As we have already recognized, plaintiff's allegations of conspiracy fall far short of the level of specificity required to state a claim under § 1985(3). Her evidentiary showing in response to the summary judgment motion did not correct the deficiency. Plaintiff objects that the district court did not properly consider the depositions and related exhibits she submitted in opposition to the motion, but plaintiff did not even attempt to identify any particular testimony or evidentiary item in support of her case. The district court explained to counsel:
I would be happy to have something pointed to me in the depositions. When depositions are used in motions for summary judgment, ... the deposition is not thrown at the judge. The pages and lines are given so that we can see what is referred to. That's the only way that depositions can be used in this type of motion.
Aplt.App. at 175. Plaintiff now supplies us with the record she claims the district court disregarded, but again provides no particularized citations to support her conspiracy claims.2 Like the district court, we do not sift through materials submitted in bulk to determine whether there exists some dormant evidence supporting a party's assertions. See Thomas v. Wichita Coca-Cola Bottling Co., 968 F.2d 1022, 1024-25 (10th Cir.1992), petition for cert. filed, 61 U.S.L.W. 3303 (U.S. Sept. 29, 1992) (No. 92-581); S.E.C. v. Thomas, 965 F.2d 825, 827 (10th Cir.1992).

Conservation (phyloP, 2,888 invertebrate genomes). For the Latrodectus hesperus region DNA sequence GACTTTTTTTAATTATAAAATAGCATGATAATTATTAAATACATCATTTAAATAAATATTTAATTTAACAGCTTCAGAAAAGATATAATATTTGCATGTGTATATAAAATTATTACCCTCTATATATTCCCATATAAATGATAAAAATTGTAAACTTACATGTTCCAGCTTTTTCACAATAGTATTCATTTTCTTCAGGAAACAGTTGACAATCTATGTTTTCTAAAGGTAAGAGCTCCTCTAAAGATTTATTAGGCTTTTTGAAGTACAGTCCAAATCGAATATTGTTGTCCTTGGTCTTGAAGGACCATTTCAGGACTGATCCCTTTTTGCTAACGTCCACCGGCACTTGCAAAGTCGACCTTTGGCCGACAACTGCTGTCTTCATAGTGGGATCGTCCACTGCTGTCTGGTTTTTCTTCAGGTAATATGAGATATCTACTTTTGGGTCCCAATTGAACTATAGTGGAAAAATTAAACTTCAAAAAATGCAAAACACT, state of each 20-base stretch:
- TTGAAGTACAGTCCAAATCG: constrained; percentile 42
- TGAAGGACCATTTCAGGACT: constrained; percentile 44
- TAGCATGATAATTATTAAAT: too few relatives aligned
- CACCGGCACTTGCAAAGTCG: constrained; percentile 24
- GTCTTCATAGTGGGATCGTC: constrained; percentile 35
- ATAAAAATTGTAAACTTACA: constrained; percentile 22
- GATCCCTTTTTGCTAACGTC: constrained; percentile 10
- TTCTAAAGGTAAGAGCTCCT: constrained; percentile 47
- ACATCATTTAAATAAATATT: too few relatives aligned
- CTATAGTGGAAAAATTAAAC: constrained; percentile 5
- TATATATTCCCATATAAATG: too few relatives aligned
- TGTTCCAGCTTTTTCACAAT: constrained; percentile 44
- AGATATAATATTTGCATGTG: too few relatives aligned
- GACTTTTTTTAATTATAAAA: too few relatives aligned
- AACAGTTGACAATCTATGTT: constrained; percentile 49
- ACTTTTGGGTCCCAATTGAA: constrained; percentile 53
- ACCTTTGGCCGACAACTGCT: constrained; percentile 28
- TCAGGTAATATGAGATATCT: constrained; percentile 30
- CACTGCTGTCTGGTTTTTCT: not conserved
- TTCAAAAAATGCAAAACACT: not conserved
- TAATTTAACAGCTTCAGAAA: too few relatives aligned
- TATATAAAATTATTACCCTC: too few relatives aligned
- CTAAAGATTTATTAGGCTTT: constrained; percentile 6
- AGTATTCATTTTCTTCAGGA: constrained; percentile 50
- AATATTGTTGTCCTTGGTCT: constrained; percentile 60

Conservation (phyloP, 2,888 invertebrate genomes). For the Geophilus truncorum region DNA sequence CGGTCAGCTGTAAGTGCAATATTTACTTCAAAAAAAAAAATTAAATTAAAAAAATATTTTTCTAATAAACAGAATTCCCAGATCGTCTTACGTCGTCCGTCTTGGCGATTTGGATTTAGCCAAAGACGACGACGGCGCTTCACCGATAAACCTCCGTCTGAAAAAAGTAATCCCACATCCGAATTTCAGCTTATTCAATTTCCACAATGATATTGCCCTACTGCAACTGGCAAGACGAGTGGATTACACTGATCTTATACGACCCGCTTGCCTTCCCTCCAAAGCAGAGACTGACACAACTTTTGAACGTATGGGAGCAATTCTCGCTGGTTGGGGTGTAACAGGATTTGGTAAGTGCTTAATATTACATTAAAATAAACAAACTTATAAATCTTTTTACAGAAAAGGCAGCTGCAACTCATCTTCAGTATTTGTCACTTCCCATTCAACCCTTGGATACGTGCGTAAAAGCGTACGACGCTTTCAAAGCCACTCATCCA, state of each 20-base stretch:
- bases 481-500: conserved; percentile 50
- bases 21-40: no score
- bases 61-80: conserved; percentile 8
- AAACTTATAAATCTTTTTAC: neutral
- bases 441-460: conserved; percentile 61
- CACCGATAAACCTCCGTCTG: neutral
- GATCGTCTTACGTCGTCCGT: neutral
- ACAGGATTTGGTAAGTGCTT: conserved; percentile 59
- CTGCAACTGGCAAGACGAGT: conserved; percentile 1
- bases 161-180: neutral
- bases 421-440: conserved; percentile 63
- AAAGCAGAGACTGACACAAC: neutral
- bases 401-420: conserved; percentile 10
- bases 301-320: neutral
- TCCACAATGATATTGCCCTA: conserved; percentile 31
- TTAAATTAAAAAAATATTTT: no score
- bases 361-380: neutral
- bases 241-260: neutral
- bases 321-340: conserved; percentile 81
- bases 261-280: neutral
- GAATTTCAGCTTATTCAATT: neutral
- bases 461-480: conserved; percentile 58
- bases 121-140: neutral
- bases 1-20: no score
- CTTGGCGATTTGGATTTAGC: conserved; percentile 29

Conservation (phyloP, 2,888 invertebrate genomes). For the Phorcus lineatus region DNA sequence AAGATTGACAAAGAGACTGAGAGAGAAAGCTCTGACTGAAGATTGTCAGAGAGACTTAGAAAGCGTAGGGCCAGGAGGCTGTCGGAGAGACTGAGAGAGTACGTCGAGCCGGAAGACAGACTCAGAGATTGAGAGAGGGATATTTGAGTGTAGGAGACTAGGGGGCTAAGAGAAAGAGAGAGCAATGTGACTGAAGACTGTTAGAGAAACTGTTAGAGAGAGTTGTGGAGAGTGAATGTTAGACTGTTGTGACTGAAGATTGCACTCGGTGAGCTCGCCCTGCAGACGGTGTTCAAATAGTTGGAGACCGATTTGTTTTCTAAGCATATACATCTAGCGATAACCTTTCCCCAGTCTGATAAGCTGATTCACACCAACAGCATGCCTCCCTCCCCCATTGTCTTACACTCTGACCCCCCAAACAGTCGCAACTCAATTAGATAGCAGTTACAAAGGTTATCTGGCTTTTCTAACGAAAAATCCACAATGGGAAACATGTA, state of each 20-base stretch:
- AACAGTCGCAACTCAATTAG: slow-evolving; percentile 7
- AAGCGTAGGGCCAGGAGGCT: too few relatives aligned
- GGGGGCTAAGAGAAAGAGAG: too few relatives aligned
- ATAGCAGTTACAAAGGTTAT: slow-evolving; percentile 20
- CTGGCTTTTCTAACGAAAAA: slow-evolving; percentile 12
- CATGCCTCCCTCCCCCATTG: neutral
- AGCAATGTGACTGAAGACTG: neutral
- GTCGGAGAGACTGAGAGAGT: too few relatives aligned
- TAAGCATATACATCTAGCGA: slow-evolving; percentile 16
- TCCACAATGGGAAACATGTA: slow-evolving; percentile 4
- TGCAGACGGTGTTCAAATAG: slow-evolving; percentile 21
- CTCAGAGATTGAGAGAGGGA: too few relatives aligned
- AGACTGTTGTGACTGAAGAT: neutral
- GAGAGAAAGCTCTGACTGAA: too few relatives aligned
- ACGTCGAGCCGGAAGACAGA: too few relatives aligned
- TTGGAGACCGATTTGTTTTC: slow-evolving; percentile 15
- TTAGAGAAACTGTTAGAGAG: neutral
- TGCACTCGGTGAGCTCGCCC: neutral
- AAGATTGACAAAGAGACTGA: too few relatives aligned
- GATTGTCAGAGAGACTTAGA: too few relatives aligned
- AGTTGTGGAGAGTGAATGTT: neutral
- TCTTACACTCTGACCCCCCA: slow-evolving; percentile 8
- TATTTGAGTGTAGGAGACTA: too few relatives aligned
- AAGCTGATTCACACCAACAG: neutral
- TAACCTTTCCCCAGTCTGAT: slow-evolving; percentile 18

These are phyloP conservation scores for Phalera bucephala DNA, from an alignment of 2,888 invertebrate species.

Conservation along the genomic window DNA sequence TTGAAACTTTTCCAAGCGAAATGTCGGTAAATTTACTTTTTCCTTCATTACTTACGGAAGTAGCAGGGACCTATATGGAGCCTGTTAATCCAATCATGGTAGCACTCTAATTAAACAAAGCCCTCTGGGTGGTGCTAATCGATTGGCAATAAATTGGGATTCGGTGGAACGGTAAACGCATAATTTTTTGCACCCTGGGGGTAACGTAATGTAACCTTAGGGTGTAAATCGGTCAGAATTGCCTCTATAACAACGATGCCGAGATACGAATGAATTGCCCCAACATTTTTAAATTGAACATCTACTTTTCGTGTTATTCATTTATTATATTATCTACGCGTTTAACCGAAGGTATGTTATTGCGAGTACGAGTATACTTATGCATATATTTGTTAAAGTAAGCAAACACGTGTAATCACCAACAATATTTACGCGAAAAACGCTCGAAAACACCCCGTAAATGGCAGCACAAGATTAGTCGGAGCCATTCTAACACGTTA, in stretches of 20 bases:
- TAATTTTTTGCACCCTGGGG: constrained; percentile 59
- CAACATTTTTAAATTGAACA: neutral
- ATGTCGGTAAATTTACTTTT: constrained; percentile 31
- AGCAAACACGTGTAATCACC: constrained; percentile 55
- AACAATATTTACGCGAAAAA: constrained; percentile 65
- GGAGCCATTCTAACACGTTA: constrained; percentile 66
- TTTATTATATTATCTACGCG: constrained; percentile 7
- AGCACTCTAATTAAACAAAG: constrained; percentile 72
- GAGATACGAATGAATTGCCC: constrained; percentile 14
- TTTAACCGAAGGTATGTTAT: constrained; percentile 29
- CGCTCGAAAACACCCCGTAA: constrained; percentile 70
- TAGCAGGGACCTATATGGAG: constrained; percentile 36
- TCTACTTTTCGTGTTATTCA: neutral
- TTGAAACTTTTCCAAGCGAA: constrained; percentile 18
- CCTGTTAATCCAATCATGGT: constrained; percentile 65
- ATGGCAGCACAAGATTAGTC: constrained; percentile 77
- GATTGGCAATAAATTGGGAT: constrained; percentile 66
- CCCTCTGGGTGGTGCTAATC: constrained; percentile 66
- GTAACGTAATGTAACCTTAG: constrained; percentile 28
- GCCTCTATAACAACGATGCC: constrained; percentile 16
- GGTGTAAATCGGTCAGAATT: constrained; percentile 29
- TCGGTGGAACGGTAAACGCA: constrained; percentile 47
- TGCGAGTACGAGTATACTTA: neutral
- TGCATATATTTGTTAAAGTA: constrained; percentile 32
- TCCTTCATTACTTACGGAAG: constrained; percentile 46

Plaintiff also contends the district court erred by granting summary judgment over her objection, pursuant to Fed.R.Civ.P. 56(f), that she had not yet completed discovery. We review the decision whether to grant additional time for discovery under a deferential, abuse of discretion standard. Patty Precision v. Brown & Sharpe Mfg. Co., 742 F.2d 1260, 1264 (10th Cir.1984). Plaintiff asserts that much of the evidence necessary to establish her claims was in defendants' possession, and emphasizes that discovery was not yet completed when the district court granted summary judgment.3 Neither of these points is sufficient to mandate continuance of the summary judgment proceedings. See Guthrie v. Sawyer, 970 F.2d 733, 738 (10th Cir.1992); Jones v. City & County of Denver, 854 F.2d 1206, 1211 (10th Cir.1988). We consider it significant that when plaintiff commenced this case, she already possessed the depositions of some of the defendants, which had been taken in her first employment discrimination action against P/SL, and that another fourteen months passed before summary judgment was granted here. Cf. Culver v. Town of Torrington, 930 F.2d 1456, 1459 (10th Cir.1991) (four-month period following motion provided sufficient time for discovery for purposes of Rule 56(f)). Under the circumstances, we do not think the district court abused its discretion by resolving the conspiracy claims on summary judgment, particularly in light of plaintiff's failure properly to utilize the substantial existing record to present to the district court specific facts in support of her conspiracy allegations. See Contemporary Mission, Inc. v. United States Postal Serv., 648 F.2d 97, 107 (2d Cir.1981) (when plaintiff fails to produce specific facts to support conspiracy allegations, district court may, in its discretion, refuse to permit discovery and grant summary judgment).